Many asylum seekers are now too afraid to seek help, while those who do risk being turned away by 'confused' health professionals. Ministers are now considering whether to make overseas visitors, including failed asylum seekers, also pay for NHS primary care services. This attitude is partly a response to the malicious misinformation that the mainstream media has continually peddled over the last decade that people come to the UK just to make free use of the NHS.
We also heard how seriously ill asylum seekers are often chained to their beds, and that security guards will sit in during their operations.
5. Hilary Benn MP’s office
We were shown local MP Hilary Benn's office and told some pretty terrible stuff about his personal role in creating asylum seekers. He supported Tony Blair and George Bush’s campaign to bomb the rest of the world into following Western civilisation, voting for the wars on Afghanistan and Iraq, which created 100,000s of refugees. The highest number of asylum seekers coming to Britain are usually from Iraq and Afghanistan.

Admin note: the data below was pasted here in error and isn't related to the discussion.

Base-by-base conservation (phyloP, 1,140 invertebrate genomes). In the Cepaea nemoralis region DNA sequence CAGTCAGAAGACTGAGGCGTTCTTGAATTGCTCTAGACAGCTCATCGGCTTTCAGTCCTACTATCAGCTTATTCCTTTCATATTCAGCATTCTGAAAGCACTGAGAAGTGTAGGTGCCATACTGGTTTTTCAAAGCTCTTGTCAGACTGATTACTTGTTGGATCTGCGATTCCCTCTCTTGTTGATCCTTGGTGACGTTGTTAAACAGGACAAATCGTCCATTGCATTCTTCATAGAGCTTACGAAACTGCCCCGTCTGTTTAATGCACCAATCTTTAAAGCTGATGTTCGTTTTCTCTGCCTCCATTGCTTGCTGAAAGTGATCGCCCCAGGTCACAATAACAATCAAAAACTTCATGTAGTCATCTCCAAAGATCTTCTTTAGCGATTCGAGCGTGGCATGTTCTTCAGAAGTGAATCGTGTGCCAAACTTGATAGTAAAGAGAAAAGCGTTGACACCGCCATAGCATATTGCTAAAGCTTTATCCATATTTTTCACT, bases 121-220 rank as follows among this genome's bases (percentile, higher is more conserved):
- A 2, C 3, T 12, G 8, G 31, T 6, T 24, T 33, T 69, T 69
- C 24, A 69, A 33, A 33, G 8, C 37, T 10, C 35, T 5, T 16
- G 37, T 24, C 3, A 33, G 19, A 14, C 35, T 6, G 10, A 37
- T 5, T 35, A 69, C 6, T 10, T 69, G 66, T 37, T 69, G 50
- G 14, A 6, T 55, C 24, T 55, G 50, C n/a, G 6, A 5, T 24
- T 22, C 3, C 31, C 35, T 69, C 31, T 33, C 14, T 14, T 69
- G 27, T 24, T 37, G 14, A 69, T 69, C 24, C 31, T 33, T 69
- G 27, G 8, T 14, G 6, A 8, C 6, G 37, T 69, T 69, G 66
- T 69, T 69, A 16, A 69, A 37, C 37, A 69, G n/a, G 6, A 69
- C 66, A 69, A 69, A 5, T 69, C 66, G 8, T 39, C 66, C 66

He also voted for the government’s immigration act in 2002 and all subsequent amendments that today determines the life of an asylum seeker in this country.
And as head of the Department for International Development, Hilary Benn is a major cause of forced migration in the world today – promoting economic policies that use debt relief and promises of more aid to force poor countries to open up their economies to British companies who invest in development projects that lead to the displacement of 100,000’s of people every year.